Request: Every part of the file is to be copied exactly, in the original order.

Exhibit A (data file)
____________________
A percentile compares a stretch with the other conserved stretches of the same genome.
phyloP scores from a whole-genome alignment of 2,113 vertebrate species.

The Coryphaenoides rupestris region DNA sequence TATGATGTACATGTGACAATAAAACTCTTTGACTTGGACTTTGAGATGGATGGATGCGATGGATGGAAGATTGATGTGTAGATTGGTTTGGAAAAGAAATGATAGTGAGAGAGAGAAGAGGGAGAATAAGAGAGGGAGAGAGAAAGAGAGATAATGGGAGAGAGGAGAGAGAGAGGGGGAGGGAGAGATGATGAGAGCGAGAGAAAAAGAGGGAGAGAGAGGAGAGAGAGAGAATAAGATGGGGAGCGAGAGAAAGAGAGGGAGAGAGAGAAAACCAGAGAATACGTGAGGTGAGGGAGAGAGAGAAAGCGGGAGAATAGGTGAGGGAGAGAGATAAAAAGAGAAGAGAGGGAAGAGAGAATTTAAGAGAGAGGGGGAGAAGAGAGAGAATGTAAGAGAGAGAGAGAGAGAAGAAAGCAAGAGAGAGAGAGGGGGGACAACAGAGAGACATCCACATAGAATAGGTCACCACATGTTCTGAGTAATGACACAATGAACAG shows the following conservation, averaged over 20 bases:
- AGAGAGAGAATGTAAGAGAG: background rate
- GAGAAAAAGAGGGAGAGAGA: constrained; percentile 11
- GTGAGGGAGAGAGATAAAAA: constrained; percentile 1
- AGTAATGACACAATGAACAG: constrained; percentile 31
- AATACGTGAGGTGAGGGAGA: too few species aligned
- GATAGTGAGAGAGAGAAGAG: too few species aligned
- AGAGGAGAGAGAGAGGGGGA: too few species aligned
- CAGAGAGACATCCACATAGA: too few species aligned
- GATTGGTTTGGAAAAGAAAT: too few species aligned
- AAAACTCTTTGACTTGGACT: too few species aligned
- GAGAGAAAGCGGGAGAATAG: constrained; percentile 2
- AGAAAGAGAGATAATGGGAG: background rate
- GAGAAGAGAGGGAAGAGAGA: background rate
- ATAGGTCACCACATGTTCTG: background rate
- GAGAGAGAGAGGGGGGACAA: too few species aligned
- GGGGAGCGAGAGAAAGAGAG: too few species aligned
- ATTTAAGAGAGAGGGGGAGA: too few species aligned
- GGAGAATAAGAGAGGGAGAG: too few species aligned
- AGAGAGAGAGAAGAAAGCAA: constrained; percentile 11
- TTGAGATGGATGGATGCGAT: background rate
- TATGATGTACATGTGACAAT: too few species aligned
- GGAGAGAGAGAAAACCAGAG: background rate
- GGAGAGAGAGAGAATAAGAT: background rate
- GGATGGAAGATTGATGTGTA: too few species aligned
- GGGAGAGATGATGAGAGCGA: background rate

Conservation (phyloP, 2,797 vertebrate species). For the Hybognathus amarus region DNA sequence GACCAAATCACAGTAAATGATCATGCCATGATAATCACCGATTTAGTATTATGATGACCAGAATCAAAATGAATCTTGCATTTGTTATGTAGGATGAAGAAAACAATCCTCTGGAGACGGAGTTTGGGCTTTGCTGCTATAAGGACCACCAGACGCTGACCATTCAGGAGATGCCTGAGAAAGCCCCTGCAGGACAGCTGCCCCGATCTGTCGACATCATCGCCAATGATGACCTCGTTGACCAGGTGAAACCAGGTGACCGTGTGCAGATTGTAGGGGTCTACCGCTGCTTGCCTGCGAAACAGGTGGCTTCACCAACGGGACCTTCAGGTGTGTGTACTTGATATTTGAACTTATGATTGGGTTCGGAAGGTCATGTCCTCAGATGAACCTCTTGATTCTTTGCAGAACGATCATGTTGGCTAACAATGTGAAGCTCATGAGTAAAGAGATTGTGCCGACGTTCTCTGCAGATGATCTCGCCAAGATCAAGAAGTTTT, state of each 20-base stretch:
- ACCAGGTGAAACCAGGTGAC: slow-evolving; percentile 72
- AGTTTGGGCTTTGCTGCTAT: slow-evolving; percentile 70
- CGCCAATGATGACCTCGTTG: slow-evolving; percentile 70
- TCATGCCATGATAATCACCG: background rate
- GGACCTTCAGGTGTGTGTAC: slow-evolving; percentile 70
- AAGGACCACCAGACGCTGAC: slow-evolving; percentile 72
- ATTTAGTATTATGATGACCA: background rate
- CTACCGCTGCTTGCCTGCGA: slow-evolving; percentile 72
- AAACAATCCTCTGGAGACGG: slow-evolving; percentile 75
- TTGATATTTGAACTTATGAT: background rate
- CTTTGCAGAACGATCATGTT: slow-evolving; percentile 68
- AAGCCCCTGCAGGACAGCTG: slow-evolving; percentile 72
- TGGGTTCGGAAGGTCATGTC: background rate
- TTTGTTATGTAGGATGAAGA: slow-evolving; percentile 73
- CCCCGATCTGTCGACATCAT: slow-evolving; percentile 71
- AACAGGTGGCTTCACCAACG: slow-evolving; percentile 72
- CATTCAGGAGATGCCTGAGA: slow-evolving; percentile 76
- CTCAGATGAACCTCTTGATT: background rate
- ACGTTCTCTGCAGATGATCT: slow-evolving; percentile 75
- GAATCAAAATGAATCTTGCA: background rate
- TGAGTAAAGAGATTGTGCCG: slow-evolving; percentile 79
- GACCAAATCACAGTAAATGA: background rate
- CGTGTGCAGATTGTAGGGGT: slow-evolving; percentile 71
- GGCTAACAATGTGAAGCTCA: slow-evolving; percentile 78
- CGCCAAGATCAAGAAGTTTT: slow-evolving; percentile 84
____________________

A percentile compares a stretch with the other conserved stretches of the same genome.
phyloP scores from a whole-genome alignment of 2,113 vertebrate species.

The Coryphaenoides rupestris region DNA sequence TATGATGTACATGTGACAATAAAACTCTTTGACTTGGACTTTGAGATGGATGGATGCGATGGATGGAAGATTGATGTGTAGATTGGTTTGGAAAAGAAATGATAGTGAGAGAGAGAAGAGGGAGAATAAGAGAGGGAGAGAGAAAGAGAGATAATGGGAGAGAGGAGAGAGAGAGGGGGAGGGAGAGATGATGAGAGCGAGAGAAAAAGAGGGAGAGAGAGGAGAGAGAGAGAATAAGATGGGGAGCGAGAGAAAGAGAGGGAGAGAGAGAAAACCAGAGAATACGTGAGGTGAGGGAGAGAGAGAAAGCGGGAGAATAGGTGAGGGAGAGAGATAAAAAGAGAAGAGAGGGAAGAGAGAATTTAAGAGAGAGGGGGAGAAGAGAGAGAATGTAAGAGAGAGAGAGAGAGAAGAAAGCAAGAGAGAGAGAGGGGGGACAACAGAGAGACATCCACATAGAATAGGTCACCACATGTTCTGAGTAATGACACAATGAACAG shows the following conservation, averaged over 20 bases:
- AGAGAGAGAATGTAAGAGAG: background rate
- GAGAAAAAGAGGGAGAGAGA: constrained; percentile 11
- GTGAGGGAGAGAGATAAAAA: constrained; percentile 1
- AGTAATGACACAATGAACAG: constrained; percentile 31
- AATACGTGAGGTGAGGGAGA: too few species aligned
- GATAGTGAGAGAGAGAAGAG: too few species aligned
- AGAGGAGAGAGAGAGGGGGA: too few species aligned
- CAGAGAGACATCCACATAGA: too few species aligned
- GATTGGTTTGGAAAAGAAAT: too few species aligned
- AAAACTCTTTGACTTGGACT: too few species aligned
- GAGAGAAAGCGGGAGAATAG: constrained; percentile 2
- AGAAAGAGAGATAATGGGAG: background rate
- GAGAAGAGAGGGAAGAGAGA: background rate
- ATAGGTCACCACATGTTCTG: background rate
- GAGAGAGAGAGGGGGGACAA: too few species aligned
- GGGGAGCGAGAGAAAGAGAG: too few species aligned
- ATTTAAGAGAGAGGGGGAGA: too few species aligned
- GGAGAATAAGAGAGGGAGAG: too few species aligned
- AGAGAGAGAGAAGAAAGCAA: constrained; percentile 11
- TTGAGATGGATGGATGCGAT: background rate
- TATGATGTACATGTGACAAT: too few species aligned
- GGAGAGAGAGAAAACCAGAG: background rate
- GGAGAGAGAGAGAATAAGAT: background rate
- GGATGGAAGATTGATGTGTA: too few species aligned
- GGGAGAGATGATGAGAGCGA: background rate

Conservation (phyloP, 2,797 vertebrate species). For the Hybognathus amarus region DNA sequence GACCAAATCACAGTAAATGATCATGCCATGATAATCACCGATTTAGTATTATGATGACCAGAATCAAAATGAATCTTGCATTTGTTATGTAGGATGAAGAAAACAATCCTCTGGAGACGGAGTTTGGGCTTTGCTGCTATAAGGACCACCAGACGCTGACCATTCAGGAGATGCCTGAGAAAGCCCCTGCAGGACAGCTGCCCCGATCTGTCGACATCATCGCCAATGATGACCTCGTTGACCAGGTGAAACCAGGTGACCGTGTGCAGATTGTAGGGGTCTACCGCTGCTTGCCTGCGAAACAGGTGGCTTCACCAACGGGACCTTCAGGTGTGTGTACTTGATATTTGAACTTATGATTGGGTTCGGAAGGTCATGTCCTCAGATGAACCTCTTGATTCTTTGCAGAACGATCATGTTGGCTAACAATGTGAAGCTCATGAGTAAAGAGATTGTGCCGACGTTCTCTGCAGATGATCTCGCCAAGATCAAGAAGTTTT, state of each 20-base stretch:
- ACCAGGTGAAACCAGGTGAC: slow-evolving; percentile 72
- AGTTTGGGCTTTGCTGCTAT: slow-evolving; percentile 70
- CGCCAATGATGACCTCGTTG: slow-evolving; percentile 70
- TCATGCCATGATAATCACCG: background rate
- GGACCTTCAGGTGTGTGTAC: slow-evolving; percentile 70
- AAGGACCACCAGACGCTGAC: slow-evolving; percentile 72
- ATTTAGTATTATGATGACCA: background rate
- CTACCGCTGCTTGCCTGCGA: slow-evolving; percentile 72
- AAACAATCCTCTGGAGACGG: slow-evolving; percentile 75
- TTGATATTTGAACTTATGAT: background rate
- CTTTGCAGAACGATCATGTT: slow-evolving; percentile 68
- AAGCCCCTGCAGGACAGCTG: slow-evolving; percentile 72
- TGGGTTCGGAAGGTCATGTC: background rate
- TTTGTTATGTAGGATGAAGA: slow-evolving; percentile 73
- CCCCGATCTGTCGACATCAT: slow-evolving; percentile 71
- AACAGGTGGCTTCACCAACG: slow-evolving; percentile 72
- CATTCAGGAGATGCCTGAGA: slow-evolving; percentile 76
- CTCAGATGAACCTCTTGATT: background rate
- ACGTTCTCTGCAGATGATCT: slow-evolving; percentile 75
- GAATCAAAATGAATCTTGCA: background rate
- TGAGTAAAGAGATTGTGCCG: slow-evolving; percentile 79
- GACCAAATCACAGTAAATGA: background rate
- CGTGTGCAGATTGTAGGGGT: slow-evolving; percentile 71
- GGCTAACAATGTGAAGCTCA: slow-evolving; percentile 78
- CGCCAAGATCAAGAAGTTTT: slow-evolving; percentile 84